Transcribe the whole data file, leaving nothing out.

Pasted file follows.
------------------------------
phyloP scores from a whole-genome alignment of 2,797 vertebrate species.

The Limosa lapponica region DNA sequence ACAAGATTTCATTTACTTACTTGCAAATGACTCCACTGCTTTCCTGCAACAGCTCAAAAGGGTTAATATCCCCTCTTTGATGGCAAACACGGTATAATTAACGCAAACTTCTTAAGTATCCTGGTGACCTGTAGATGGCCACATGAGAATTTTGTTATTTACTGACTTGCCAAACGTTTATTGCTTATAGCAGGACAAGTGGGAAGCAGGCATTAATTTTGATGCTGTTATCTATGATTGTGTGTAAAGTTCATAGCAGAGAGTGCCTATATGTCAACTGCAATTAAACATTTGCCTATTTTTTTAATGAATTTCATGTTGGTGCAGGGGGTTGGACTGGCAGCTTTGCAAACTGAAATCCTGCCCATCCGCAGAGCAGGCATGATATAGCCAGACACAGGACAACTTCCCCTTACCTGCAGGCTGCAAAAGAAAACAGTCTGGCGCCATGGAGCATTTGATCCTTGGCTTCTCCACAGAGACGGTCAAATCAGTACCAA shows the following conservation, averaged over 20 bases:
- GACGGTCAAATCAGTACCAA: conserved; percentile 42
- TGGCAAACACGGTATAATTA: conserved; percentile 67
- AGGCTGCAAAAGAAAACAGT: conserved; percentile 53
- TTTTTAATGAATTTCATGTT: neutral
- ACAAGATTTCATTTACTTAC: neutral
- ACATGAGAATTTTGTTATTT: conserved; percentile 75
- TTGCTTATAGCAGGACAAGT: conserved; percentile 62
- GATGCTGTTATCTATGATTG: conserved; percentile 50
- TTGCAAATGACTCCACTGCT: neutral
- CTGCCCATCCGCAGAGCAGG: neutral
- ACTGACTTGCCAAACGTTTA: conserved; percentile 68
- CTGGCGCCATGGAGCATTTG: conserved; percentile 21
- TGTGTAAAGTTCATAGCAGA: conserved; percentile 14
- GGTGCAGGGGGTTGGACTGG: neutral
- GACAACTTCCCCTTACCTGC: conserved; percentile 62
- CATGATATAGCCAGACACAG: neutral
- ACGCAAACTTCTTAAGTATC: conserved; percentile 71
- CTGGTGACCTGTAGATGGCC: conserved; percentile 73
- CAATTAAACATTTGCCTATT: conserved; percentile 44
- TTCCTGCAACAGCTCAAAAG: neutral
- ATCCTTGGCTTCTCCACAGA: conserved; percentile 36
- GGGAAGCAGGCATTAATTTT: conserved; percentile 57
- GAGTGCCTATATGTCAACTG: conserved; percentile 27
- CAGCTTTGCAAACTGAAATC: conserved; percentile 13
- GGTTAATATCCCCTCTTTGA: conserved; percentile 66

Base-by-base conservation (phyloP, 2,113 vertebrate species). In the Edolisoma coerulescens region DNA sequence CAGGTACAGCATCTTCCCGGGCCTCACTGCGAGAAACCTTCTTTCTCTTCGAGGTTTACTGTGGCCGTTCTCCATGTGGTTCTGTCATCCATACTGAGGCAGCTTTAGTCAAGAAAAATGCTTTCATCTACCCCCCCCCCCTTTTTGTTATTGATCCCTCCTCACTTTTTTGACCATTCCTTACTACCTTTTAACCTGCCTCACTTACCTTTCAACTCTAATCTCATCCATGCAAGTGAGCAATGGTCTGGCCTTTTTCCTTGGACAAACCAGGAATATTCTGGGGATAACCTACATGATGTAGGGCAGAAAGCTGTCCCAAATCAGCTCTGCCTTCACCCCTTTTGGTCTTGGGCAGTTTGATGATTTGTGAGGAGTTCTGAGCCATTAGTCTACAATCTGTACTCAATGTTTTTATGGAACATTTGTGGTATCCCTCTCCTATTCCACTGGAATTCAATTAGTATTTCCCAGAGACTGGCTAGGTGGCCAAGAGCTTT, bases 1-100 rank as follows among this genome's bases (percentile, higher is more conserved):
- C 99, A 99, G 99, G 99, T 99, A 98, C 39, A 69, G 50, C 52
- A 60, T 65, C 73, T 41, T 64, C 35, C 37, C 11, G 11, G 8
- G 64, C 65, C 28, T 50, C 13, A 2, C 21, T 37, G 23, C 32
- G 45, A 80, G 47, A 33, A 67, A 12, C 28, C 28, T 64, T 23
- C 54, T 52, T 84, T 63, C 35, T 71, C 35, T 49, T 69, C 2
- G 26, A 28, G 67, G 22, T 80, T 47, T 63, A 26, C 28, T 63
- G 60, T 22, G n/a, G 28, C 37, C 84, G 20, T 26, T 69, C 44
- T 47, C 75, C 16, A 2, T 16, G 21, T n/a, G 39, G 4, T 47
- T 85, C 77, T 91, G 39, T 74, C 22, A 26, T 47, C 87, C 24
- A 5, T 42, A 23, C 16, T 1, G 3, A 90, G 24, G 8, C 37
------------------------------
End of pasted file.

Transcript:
phyloP scores from a whole-genome alignment of 2,797 vertebrate species.

The Limosa lapponica region DNA sequence ACAAGATTTCATTTACTTACTTGCAAATGACTCCACTGCTTTCCTGCAACAGCTCAAAAGGGTTAATATCCCCTCTTTGATGGCAAACACGGTATAATTAACGCAAACTTCTTAAGTATCCTGGTGACCTGTAGATGGCCACATGAGAATTTTGTTATTTACTGACTTGCCAAACGTTTATTGCTTATAGCAGGACAAGTGGGAAGCAGGCATTAATTTTGATGCTGTTATCTATGATTGTGTGTAAAGTTCATAGCAGAGAGTGCCTATATGTCAACTGCAATTAAACATTTGCCTATTTTTTTAATGAATTTCATGTTGGTGCAGGGGGTTGGACTGGCAGCTTTGCAAACTGAAATCCTGCCCATCCGCAGAGCAGGCATGATATAGCCAGACACAGGACAACTTCCCCTTACCTGCAGGCTGCAAAAGAAAACAGTCTGGCGCCATGGAGCATTTGATCCTTGGCTTCTCCACAGAGACGGTCAAATCAGTACCAA shows the following conservation, averaged over 20 bases:
- GACGGTCAAATCAGTACCAA: conserved; percentile 42
- TGGCAAACACGGTATAATTA: conserved; percentile 67
- AGGCTGCAAAAGAAAACAGT: conserved; percentile 53
- TTTTTAATGAATTTCATGTT: neutral
- ACAAGATTTCATTTACTTAC: neutral
- ACATGAGAATTTTGTTATTT: conserved; percentile 75
- TTGCTTATAGCAGGACAAGT: conserved; percentile 62
- GATGCTGTTATCTATGATTG: conserved; percentile 50
- TTGCAAATGACTCCACTGCT: neutral
- CTGCCCATCCGCAGAGCAGG: neutral
- ACTGACTTGCCAAACGTTTA: conserved; percentile 68
- CTGGCGCCATGGAGCATTTG: conserved; percentile 21
- TGTGTAAAGTTCATAGCAGA: conserved; percentile 14
- GGTGCAGGGGGTTGGACTGG: neutral
- GACAACTTCCCCTTACCTGC: conserved; percentile 62
- CATGATATAGCCAGACACAG: neutral
- ACGCAAACTTCTTAAGTATC: conserved; percentile 71
- CTGGTGACCTGTAGATGGCC: conserved; percentile 73
- CAATTAAACATTTGCCTATT: conserved; percentile 44
- TTCCTGCAACAGCTCAAAAG: neutral
- ATCCTTGGCTTCTCCACAGA: conserved; percentile 36
- GGGAAGCAGGCATTAATTTT: conserved; percentile 57
- GAGTGCCTATATGTCAACTG: conserved; percentile 27
- CAGCTTTGCAAACTGAAATC: conserved; percentile 13
- GGTTAATATCCCCTCTTTGA: conserved; percentile 66

Base-by-base conservation (phyloP, 2,113 vertebrate species). In the Edolisoma coerulescens region DNA sequence CAGGTACAGCATCTTCCCGGGCCTCACTGCGAGAAACCTTCTTTCTCTTCGAGGTTTACTGTGGCCGTTCTCCATGTGGTTCTGTCATCCATACTGAGGCAGCTTTAGTCAAGAAAAATGCTTTCATCTACCCCCCCCCCCTTTTTGTTATTGATCCCTCCTCACTTTTTTGACCATTCCTTACTACCTTTTAACCTGCCTCACTTACCTTTCAACTCTAATCTCATCCATGCAAGTGAGCAATGGTCTGGCCTTTTTCCTTGGACAAACCAGGAATATTCTGGGGATAACCTACATGATGTAGGGCAGAAAGCTGTCCCAAATCAGCTCTGCCTTCACCCCTTTTGGTCTTGGGCAGTTTGATGATTTGTGAGGAGTTCTGAGCCATTAGTCTACAATCTGTACTCAATGTTTTTATGGAACATTTGTGGTATCCCTCTCCTATTCCACTGGAATTCAATTAGTATTTCCCAGAGACTGGCTAGGTGGCCAAGAGCTTT, bases 1-100 rank as follows among this genome's bases (percentile, higher is more conserved):
- C 99, A 99, G 99, G 99, T 99, A 98, C 39, A 69, G 50, C 52
- A 60, T 65, C 73, T 41, T 64, C 35, C 37, C 11, G 11, G 8
- G 64, C 65, C 28, T 50, C 13, A 2, C 21, T 37, G 23, C 32
- G 45, A 80, G 47, A 33, A 67, A 12, C 28, C 28, T 64, T 23
- C 54, T 52, T 84, T 63, C 35, T 71, C 35, T 49, T 69, C 2
- G 26, A 28, G 67, G 22, T 80, T 47, T 63, A 26, C 28, T 63
- G 60, T 22, G n/a, G 28, C 37, C 84, G 20, T 26, T 69, C 44
- T 47, C 75, C 16, A 2, T 16, G 21, T n/a, G 39, G 4, T 47
- T 85, C 77, T 91, G 39, T 74, C 22, A 26, T 47, C 87, C 24
- A 5, T 42, A 23, C 16, T 1, G 3, A 90, G 24, G 8, C 37